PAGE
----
“The psychological rule says that when an inner situation is not made conscious, it happens outside as fate. That is to say, when the individual remains undivided and does not become conscious of his inner opposite, the world must perforce act out the conflict and be torn into opposing halves.” ~ Carl Jung
This concept is vividly portrayed in a film we watched last night titled Fur: An Imaginary Portrait of Diane Arbus. The first thing I learned is that Diane in this case is pronounced Dee Ann. Secondly, until seeing the film I knew very little of the artist because I’d never been attracted to her photos. Even now I find myself more interested in the artist and the woman than her work.
I found the film completely captivating. It is, as the title states “An Imagined Portrait” not a biopic piece. The decision to create the film in this way is quite fitting since her work is so surreal. Like the film Amelie by Jean-Pierre Jeunet the production design is rich and gorgeous. Scenes are breath taking in color, concept and imagery. In the HBO mini series on the film’s DVD we learn that the production designer Amy Danger added layers of meaning to further boost the concept of an imagined portrait. I won’t reveal that here so that you can discover it yourself.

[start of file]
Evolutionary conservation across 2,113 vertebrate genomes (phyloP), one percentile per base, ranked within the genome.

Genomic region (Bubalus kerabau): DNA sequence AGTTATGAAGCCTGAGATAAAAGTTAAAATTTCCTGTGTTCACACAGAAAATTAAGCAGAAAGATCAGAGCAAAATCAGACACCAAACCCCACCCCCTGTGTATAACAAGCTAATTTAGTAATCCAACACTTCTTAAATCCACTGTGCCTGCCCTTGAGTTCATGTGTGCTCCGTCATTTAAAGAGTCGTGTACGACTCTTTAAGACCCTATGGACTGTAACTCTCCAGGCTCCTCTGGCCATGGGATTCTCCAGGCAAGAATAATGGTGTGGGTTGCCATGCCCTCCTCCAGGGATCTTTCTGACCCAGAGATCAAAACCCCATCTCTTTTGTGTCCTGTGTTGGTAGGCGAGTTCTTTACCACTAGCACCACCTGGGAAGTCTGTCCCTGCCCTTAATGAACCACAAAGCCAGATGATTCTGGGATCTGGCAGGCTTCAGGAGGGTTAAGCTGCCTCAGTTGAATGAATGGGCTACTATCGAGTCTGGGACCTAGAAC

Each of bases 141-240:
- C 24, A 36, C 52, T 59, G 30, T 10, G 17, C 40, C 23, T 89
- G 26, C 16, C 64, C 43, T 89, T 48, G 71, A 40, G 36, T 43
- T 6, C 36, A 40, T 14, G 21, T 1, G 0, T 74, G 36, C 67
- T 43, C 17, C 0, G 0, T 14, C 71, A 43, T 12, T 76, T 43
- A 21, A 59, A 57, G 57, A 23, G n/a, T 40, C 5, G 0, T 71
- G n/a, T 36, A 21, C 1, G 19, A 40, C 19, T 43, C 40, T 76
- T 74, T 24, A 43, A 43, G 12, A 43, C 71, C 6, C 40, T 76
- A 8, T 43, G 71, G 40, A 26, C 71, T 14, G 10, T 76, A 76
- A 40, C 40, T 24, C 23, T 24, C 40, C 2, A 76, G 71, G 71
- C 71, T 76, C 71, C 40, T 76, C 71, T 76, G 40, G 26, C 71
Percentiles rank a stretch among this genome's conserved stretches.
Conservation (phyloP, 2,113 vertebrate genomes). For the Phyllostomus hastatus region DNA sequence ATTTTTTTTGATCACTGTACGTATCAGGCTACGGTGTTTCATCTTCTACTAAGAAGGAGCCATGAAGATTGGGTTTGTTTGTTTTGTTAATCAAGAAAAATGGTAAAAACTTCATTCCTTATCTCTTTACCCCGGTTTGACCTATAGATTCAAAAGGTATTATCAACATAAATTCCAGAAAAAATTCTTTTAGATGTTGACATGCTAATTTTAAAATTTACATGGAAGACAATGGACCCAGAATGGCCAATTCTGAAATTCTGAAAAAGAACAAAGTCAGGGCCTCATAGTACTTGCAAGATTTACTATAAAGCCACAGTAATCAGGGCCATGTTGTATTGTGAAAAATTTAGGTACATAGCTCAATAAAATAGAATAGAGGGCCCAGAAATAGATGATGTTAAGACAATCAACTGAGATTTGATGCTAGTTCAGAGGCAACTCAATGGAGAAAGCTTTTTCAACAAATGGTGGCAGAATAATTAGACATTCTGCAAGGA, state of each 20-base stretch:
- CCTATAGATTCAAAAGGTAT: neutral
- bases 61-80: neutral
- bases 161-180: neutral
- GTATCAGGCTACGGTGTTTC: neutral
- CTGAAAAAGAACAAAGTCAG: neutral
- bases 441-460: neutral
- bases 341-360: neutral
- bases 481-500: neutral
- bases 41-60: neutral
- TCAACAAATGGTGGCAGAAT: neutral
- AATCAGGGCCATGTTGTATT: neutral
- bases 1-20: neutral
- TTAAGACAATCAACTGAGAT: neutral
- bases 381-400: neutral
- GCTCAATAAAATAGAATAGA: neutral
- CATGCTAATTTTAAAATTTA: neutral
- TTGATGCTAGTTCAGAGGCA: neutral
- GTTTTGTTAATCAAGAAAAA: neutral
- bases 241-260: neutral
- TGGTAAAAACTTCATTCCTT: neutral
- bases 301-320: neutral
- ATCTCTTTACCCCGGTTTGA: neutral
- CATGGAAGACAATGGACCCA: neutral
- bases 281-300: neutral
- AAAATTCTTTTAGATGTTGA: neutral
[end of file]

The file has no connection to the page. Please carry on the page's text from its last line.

The life and story of Diane Arbus is tragic like Virgina Woolf and Sylvia Plath. I guess my mind has a hard time comprehending why an individual with talent and success would be so utterly depressed as to sever their life cord. Nicole Kidman’s portrayal of the sensitive and creative Diane is excellent. Kidman excels in representing tormented female artist’s, like Virigia Woolf in The Hours.
Although the film represents the artist becoming conscious of their shadow and aligning themselves with their creative muse, in real life I don’t think Diane ever managed to do this. Perhaps the surpression of the shadow was so intense as a child that it was never fully able to integrate itself into a reality.
As far as the critics who rail against the film, get a life! The title states this is an “imagined” portrait and as such it is a conceptual, vivid characterization of a period in a creative individuals life. Cheers to director Steven Shainberg and production designer Amy Danger for going out on the edge to portray an imagined vision of an artist by utilizing creativity to tell a story in a more surreal way like Diane does in her photography.